TJ: Right.

ABLYAM: Do you think at that time, or any other time for that matter, that he was coming to you out of compassion? Or do you think he was more motivated to keep you clean so you could keep making him a profit?

TJ: Well, I think it was a little of both. The night that he actually came, that I talk about in the book, was the night that Frankie Lymon [of The Teenagers] died. And Morris was pretty shook up about that. Frankie died a heroin addict. So when Morris came down, the first thing he saw was, you know, a bunch of pills lying on the console and he really flipped out. And I don’t blame him. You know, he had a lot of reasons to want me to stay straight, which I ultimately did. But he really flipped out on me there and I was grateful for it.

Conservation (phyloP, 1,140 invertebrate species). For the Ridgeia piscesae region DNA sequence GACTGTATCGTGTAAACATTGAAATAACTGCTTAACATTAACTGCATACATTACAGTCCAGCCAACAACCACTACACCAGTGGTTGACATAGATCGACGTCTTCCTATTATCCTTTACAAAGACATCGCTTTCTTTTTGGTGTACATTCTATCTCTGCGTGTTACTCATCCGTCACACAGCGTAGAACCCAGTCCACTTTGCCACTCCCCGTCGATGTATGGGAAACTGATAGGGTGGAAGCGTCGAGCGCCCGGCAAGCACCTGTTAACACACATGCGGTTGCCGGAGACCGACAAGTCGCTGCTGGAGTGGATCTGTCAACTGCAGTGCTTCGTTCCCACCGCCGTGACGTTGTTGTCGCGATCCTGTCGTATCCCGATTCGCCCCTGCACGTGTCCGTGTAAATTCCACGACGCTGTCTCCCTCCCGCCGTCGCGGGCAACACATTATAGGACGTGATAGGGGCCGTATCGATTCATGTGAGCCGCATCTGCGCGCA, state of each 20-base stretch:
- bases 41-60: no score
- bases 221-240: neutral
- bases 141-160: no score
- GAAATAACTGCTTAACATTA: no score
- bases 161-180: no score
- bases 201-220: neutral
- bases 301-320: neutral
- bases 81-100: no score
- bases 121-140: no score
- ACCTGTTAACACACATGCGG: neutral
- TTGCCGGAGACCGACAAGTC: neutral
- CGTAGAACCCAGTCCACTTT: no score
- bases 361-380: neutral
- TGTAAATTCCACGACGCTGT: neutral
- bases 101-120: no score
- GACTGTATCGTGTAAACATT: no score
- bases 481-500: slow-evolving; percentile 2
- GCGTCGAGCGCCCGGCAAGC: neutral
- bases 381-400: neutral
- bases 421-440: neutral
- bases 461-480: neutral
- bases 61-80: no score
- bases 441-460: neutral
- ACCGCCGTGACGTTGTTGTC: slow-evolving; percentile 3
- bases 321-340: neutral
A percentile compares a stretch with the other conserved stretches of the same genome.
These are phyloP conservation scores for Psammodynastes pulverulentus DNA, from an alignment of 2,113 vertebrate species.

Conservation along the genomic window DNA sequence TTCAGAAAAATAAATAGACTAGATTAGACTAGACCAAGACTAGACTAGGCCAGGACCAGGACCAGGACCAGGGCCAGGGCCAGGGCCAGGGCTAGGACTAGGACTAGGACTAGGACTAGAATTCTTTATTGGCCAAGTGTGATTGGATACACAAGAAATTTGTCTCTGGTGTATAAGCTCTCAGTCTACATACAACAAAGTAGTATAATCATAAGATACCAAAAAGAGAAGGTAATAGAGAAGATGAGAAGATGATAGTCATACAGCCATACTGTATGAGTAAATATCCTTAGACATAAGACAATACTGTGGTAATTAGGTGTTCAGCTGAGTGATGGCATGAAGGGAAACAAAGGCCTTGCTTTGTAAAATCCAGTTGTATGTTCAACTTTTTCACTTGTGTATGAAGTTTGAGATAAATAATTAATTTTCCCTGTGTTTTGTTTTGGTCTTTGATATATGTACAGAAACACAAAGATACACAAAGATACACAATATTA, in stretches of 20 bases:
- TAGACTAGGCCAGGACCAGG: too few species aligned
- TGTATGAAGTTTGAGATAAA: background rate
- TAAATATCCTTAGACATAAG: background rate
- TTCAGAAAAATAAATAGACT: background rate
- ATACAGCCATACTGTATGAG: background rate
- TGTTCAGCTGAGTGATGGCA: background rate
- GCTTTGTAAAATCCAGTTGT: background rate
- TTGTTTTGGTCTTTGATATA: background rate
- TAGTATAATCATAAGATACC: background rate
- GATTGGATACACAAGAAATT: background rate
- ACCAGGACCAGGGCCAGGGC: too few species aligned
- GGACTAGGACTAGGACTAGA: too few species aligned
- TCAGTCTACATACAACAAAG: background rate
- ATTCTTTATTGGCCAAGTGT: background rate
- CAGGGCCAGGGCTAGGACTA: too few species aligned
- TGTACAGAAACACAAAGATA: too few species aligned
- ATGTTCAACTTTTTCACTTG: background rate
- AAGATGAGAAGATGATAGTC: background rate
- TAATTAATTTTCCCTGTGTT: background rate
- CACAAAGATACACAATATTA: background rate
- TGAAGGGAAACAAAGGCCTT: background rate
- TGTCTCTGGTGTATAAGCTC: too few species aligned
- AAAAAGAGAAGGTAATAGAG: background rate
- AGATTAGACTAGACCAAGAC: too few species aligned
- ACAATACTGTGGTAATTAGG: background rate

ABLYAM: You had also mentioned in your book that you had campaigned around the United States with Vice President and presidential candidate Hubert Humphrey.

TJ: That’s right.

ABLYAM: And one night he mentioned to you how he was really tired, but that he had to stay awake to write a speech.

TJ: (laughter)

ABLYAM: So you gave him what you called the “little black stay-awake pill.”

TJ: (laughter) Black Beauties, yes. Well, you know, it’s a miracle I didn’t go to jail!

ABLYAM: Do you remember what the pill was?

TJ: Yeah, they were called Black Beauties.

ABLYAM: Did it have any other effects besides keeping him awake? Do you remember?

TJ: No, I mean they were diet pills, basically. They were amphetamines. But, you know, we were taking them to write and I gave him a couple of them just- well, if I hadn’t of been high myself, I wouldn’t have done that.